Key Performance Features: The SolsticeXT, which launches in November, combines Altra’s foot-shaped last and balanced cushioning with a new supportive liquid rubber foot cage. The flexible full-rubber outsole allows the shoe to firmly grip surfaces, but is flexible enough for effortless runs.

Magic Price Point: $110

Ryka

Do-Everything Shoe: Ryka’s focus for 2020 is creating shoes that serve a variety of the consumer’s daily activities, according to product manager Erin VanTrease.

The Devotion XT has “amazing cushioning and an interior attach support system, great for classes combining high impact activities with lateral movements. From studio dance workouts to weight training or just wearing out, this shoe delivers,” she says.

Key Performance Features: Devotion XT features a pivot point in Re-Zorb material for easy transitions and increased forefoot flexibility.

Magic Price Point: $80

On Running

Do-Everything Shoe: “The Cloud X is the lightest fully cushioned running shoe in the world for consumers who are looking for both runnability and lateral stability,” says ON founder David Allemann.

Key Performance Features: The outsole is made to move in all directions, and its proprietary Zero-Gravity foam keeps the shoe lightweight while still providing cushion and support. A lean, engineered heel cap keeps the heel secure and foot stable (critical for cross-training), and a patented midsole Speedboard TPU plate helps propel the runner into forward motion. And according to Allemann, the Cloud X’s seamless shoe tongue and “sleek, stripped-down design” give it an “unmissable” look.

Magic Price Point: $140.

Athletic Propulsion Labs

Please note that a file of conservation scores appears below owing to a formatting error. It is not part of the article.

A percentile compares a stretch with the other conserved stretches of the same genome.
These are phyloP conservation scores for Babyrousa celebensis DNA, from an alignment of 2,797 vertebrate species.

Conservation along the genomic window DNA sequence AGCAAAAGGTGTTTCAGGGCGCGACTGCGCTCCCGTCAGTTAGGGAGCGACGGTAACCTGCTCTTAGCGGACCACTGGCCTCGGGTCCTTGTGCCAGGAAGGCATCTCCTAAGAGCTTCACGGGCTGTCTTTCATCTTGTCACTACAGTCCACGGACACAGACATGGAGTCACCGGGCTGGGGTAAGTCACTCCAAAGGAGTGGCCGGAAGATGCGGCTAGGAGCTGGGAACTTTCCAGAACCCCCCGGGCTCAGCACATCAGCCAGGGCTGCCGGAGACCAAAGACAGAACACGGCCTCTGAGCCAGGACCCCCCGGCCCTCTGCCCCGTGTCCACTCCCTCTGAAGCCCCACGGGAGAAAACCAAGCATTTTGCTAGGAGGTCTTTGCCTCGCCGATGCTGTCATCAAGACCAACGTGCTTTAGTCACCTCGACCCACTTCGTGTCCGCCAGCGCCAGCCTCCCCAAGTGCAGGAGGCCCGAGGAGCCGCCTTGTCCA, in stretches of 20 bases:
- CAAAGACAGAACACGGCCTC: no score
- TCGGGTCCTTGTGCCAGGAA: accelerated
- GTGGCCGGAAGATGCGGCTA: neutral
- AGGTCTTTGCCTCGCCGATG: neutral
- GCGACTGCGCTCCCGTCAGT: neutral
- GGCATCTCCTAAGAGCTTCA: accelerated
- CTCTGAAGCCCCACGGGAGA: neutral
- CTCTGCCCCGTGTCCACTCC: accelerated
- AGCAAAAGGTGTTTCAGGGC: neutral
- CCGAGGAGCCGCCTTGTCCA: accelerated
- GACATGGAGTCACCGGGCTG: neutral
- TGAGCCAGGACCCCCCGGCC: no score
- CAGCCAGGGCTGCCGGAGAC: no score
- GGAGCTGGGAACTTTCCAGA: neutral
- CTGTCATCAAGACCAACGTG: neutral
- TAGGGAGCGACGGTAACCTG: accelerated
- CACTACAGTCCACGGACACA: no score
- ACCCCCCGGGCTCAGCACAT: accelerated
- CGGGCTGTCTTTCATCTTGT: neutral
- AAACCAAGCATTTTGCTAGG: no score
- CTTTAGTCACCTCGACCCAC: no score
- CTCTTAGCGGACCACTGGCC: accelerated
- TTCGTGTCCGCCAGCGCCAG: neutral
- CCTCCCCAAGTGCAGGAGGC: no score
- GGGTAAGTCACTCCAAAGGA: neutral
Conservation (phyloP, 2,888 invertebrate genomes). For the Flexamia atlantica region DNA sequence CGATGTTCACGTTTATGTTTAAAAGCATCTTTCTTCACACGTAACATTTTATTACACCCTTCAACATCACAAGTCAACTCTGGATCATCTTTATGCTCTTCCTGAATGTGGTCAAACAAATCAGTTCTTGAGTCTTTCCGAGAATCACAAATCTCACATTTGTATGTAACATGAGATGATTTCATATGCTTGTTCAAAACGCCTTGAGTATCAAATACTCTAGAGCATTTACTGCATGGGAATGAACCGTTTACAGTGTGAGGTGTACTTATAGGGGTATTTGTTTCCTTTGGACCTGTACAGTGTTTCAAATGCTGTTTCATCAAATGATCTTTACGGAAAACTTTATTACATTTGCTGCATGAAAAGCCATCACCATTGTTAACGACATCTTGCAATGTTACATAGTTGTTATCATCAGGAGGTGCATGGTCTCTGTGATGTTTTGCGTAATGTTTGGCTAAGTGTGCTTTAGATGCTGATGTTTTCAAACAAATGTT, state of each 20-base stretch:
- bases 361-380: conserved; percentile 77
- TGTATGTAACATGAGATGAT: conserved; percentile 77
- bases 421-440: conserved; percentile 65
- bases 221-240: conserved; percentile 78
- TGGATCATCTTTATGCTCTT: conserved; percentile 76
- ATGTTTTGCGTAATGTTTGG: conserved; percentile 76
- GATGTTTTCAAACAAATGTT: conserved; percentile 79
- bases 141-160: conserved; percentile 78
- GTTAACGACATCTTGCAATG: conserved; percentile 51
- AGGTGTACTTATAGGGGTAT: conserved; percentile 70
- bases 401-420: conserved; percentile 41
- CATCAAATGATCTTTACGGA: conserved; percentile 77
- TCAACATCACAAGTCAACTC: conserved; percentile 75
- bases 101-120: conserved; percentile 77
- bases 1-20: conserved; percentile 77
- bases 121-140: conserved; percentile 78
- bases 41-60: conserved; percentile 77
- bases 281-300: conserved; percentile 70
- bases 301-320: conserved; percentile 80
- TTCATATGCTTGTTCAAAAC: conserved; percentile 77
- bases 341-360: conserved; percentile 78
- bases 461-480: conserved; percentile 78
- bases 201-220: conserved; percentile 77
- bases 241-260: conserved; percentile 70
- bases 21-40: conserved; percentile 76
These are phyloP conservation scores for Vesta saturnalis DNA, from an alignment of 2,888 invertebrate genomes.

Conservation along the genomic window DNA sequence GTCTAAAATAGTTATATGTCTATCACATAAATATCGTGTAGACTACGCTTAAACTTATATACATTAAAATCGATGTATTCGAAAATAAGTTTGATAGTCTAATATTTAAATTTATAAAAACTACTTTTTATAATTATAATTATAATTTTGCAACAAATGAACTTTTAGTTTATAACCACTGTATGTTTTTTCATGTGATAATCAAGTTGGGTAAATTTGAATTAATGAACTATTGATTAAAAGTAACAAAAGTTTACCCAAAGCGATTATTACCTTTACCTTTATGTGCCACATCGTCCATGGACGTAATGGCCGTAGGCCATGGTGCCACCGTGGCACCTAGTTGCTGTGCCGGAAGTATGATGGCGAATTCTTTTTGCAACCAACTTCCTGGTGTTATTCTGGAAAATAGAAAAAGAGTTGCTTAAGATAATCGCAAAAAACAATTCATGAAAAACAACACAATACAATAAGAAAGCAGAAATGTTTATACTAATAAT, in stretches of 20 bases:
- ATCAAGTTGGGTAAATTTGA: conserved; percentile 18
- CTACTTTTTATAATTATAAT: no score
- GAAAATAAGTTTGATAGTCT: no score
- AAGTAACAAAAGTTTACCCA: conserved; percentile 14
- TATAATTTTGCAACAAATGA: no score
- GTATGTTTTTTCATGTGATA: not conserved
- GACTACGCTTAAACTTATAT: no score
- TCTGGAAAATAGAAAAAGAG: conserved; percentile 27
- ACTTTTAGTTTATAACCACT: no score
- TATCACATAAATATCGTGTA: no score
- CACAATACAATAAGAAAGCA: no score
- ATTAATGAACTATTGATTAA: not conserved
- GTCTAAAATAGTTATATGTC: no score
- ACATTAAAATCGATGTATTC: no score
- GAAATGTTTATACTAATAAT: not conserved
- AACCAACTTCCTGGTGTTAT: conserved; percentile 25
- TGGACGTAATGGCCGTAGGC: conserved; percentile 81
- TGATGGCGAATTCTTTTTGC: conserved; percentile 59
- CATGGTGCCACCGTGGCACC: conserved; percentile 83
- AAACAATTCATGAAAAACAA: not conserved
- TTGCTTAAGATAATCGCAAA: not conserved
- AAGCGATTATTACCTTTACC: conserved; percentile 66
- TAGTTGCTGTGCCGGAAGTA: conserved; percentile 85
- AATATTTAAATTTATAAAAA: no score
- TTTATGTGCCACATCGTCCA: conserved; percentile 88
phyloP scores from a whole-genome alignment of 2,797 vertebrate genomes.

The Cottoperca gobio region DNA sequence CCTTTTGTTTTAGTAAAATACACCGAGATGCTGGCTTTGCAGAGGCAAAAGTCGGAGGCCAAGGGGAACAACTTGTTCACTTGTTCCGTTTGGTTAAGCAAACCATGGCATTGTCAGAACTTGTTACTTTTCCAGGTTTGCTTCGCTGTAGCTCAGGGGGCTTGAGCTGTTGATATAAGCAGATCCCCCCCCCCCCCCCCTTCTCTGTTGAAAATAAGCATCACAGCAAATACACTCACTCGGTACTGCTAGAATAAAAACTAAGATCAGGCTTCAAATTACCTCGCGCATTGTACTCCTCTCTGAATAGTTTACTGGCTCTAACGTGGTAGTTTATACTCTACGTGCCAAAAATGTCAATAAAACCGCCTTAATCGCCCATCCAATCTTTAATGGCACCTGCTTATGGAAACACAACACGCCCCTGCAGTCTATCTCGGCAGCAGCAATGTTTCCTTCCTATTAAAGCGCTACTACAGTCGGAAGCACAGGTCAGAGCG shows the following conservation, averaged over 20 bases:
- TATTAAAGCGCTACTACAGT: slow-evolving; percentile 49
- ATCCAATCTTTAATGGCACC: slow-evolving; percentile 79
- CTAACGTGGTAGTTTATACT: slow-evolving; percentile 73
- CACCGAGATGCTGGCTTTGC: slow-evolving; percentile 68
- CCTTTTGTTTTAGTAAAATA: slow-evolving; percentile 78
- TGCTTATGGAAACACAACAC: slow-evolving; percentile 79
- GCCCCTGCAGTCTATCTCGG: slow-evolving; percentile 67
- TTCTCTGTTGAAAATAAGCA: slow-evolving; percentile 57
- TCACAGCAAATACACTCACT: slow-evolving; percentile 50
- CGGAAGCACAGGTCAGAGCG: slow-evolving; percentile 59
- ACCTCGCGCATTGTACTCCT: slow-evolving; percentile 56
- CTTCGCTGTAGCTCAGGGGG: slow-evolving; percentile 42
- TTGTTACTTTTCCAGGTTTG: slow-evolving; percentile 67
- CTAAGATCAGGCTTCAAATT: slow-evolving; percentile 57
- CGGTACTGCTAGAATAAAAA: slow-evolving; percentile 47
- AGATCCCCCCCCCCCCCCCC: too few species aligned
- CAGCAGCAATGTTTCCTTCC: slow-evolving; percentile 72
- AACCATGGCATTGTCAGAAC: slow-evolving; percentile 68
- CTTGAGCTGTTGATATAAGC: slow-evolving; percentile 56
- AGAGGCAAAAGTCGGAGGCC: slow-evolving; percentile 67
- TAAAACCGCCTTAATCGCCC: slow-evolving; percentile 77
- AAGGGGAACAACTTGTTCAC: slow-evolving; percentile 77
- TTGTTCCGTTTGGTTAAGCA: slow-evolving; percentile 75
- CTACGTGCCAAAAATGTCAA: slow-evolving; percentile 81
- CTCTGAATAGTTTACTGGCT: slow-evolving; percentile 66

Do-Everything Shoe: “All of our products are designed with function first and foremost, but the Techloom Breeze is for everything your day entails,” says APL co-founder Adam Goldston. “We create shoes where you can change your clothes throughout the day but keep your footwear the same whether you’re running a marathon or running a meeting,” adds co-founder Ryan Goldston.

Key Performance Features: APL’s proprietary Propelium midsole/outsole degrades at a slower rate than traditional EVA. The stretch rebound Techloom upper has full 360 degree stretch with full support and instant recovery. The shoes are machine washable.

Magic Price Point: $200

inov-8

Do-Everything Shoe: The brand’s $140 F-LITE 260 Knit style is “stable enough for plyometrics and squats, but also flexible and cushioned for short bursts of cardio,” according to Al St. Jean, U.S. sales and marketing director.

Key Performance Features: The brand’s META-FLEX technology moves with the foot creating a natural, stable platform for lifts, and the 360-degree ROPE-TEC upper tech delivers traction and durability on rope climbs.

Magic Price Point: “Considering the physical demands of these workouts, the $120-$150 range is ideal,” St. Jean says.